The St. Lucia Civil Service Association (CSA) has accused government of delay tactics in its negotiations of collective bargaining agreements for 2012-2015.
CSA President Mary Isaac said discussions on monetary benefits have been dragging for months with no conclusion in sight at a time when salaries would traditionally be discussed at the round table.
“We have not been informed of when we will be meeting next,” Isaac said.
“The government negotiating team has now resorted to meeting each individual trade union, and at the rate they are going, we do not see much progress in terms of having negotiations completed. We believe that the move may be a delay tactic, deliberately, so that members can continue to lose benefits,” she added.
Negotiations began earlier this year with reports that the government negotiating team had informed unions that the administration was not in a position to meet salary increase demands. Agreeing to increases would mean that government would have to borrow, the unions were told.
In the last few months, the government negotiating team has been postponing talks, Isaac said.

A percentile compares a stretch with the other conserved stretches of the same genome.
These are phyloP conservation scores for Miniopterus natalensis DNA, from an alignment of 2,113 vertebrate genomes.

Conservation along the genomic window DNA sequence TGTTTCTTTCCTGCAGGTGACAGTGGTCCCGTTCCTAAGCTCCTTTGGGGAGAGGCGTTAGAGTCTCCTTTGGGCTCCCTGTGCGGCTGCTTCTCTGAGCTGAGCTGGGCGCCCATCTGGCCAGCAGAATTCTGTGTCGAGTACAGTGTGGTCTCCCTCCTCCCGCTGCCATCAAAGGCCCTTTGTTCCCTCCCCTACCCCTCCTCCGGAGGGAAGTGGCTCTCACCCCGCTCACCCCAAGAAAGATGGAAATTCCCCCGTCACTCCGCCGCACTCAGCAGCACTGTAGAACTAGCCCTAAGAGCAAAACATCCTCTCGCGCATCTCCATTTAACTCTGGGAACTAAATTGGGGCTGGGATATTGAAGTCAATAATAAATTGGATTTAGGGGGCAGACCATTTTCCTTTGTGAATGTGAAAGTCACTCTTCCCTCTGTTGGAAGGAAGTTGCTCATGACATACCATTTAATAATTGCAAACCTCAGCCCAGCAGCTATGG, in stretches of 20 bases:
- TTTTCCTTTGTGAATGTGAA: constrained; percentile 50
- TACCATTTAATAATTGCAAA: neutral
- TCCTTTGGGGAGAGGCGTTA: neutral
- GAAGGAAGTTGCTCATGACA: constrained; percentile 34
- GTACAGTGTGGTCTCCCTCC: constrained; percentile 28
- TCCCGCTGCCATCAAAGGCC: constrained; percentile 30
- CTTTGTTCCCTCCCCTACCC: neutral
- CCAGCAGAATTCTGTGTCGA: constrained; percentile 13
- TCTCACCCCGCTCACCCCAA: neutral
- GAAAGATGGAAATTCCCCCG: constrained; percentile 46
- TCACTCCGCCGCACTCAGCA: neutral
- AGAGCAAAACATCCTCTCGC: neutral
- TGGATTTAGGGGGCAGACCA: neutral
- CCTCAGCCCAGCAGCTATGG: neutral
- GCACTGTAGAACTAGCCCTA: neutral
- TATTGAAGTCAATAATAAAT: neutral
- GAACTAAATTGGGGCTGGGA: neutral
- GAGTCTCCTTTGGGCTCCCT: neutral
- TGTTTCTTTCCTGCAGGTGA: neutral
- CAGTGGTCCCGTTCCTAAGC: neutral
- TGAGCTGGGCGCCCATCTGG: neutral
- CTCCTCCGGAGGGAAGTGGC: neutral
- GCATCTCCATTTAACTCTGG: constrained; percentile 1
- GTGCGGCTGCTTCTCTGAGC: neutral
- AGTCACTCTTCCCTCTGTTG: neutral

The president of the largest trade union on island explained that fringe benefits in a collective agreement are not retroactive.
She added that government is setting a very dangerous precedent because “when you have disgruntled members in the workplace it filters down to poor quality service given to the public. I believe that something should be done to try to bring negotiations to a conclusion”.
Isaac said the executive awaits the general council meeting on November 10, 2012 when it is expected that members will give the executive a mandate in how to proceed on the matter.
The issue, the president noted, is of grave concern given the sharp increase in the cost of living.